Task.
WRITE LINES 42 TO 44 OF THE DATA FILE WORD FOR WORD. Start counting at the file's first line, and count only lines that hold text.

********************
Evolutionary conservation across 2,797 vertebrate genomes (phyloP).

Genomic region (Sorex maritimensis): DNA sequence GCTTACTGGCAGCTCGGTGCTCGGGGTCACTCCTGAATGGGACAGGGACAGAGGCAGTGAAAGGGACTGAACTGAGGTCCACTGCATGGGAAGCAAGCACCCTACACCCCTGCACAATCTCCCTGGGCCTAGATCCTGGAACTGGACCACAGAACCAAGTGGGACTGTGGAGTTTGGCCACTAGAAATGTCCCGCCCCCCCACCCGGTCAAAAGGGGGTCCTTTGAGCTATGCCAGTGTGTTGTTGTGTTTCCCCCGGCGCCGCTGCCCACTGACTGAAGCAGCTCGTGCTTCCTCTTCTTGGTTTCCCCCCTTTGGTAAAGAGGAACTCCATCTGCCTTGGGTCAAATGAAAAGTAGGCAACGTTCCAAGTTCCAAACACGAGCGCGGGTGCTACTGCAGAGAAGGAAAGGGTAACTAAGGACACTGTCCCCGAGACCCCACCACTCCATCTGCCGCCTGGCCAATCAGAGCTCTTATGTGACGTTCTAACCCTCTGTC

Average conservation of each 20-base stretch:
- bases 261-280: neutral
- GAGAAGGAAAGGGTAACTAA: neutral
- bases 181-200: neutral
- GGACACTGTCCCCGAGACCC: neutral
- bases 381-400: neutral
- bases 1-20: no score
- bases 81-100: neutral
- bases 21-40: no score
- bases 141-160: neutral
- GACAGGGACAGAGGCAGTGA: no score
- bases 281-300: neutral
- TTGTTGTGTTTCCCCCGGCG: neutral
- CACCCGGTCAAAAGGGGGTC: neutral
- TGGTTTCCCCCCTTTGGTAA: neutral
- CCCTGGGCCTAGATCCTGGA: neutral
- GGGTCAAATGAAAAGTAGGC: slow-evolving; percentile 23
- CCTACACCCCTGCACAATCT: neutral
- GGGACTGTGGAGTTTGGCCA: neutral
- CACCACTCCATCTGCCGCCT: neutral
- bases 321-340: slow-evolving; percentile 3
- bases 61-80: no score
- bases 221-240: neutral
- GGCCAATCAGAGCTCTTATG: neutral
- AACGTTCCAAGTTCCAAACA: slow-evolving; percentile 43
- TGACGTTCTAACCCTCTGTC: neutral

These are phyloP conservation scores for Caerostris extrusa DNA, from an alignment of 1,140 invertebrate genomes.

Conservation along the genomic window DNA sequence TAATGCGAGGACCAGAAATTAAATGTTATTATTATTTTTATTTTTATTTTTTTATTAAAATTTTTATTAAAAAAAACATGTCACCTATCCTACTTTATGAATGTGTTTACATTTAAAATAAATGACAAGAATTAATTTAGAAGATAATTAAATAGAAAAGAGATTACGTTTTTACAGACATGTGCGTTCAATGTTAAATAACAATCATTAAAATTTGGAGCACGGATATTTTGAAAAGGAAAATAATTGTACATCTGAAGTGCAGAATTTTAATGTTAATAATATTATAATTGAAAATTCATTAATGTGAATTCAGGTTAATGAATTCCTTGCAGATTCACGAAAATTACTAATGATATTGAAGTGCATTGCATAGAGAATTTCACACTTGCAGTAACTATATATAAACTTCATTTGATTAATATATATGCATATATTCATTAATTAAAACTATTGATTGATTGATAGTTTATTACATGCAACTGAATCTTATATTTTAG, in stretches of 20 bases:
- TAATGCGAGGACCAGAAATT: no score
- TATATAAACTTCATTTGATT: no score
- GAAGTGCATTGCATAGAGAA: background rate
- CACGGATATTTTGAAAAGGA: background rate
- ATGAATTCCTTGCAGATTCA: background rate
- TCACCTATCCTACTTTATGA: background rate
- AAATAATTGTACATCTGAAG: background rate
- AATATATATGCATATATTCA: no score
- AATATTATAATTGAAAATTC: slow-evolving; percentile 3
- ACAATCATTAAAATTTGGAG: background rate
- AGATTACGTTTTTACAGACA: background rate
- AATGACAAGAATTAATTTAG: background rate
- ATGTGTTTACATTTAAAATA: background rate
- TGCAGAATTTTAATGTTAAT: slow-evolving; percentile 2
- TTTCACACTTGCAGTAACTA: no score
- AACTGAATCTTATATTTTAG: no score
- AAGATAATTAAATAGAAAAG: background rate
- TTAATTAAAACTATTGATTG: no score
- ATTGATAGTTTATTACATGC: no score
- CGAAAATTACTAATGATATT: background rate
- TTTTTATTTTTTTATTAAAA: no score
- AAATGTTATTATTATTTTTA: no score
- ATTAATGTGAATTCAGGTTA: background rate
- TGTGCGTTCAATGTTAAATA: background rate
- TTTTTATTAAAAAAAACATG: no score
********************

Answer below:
- AATGACAAGAATTAATTTAG: background rate
- ATGTGTTTACATTTAAAATA: background rate
- TGCAGAATTTTAATGTTAAT: slow-evolving; percentile 2